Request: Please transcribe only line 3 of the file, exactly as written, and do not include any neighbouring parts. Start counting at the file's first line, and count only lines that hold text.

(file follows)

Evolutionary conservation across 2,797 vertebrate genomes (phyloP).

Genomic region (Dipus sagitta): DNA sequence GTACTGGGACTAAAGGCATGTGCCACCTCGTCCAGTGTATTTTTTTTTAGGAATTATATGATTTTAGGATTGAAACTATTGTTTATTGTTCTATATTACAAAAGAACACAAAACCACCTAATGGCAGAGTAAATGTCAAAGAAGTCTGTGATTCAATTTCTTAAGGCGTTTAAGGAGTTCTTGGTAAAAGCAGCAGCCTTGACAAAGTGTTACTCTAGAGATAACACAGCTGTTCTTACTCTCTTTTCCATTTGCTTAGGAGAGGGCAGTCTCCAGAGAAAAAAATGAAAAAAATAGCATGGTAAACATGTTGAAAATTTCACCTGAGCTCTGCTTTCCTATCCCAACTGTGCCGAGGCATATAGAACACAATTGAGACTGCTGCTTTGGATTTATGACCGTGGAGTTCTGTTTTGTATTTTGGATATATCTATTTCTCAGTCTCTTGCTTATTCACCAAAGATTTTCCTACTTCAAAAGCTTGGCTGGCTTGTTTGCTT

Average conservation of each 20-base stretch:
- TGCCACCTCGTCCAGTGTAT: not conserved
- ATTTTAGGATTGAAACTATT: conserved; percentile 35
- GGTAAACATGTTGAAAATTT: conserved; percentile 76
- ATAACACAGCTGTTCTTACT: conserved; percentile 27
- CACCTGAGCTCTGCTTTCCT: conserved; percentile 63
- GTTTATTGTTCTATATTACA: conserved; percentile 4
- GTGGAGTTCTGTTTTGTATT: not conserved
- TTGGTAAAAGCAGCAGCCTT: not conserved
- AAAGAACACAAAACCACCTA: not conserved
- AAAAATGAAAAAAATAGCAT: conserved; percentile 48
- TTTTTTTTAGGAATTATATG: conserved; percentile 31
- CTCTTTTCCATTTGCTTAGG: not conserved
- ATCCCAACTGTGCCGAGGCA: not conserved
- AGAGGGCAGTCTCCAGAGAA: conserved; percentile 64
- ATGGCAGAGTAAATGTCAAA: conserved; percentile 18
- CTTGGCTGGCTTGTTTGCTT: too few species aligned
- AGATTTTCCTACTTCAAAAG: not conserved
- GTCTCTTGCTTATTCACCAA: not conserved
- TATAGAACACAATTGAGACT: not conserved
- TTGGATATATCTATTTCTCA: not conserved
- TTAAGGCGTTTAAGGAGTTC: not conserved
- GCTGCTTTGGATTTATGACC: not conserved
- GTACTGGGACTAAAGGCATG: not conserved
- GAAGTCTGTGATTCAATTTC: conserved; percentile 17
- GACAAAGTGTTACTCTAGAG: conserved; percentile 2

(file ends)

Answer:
Average conservation of each 20-base stretch: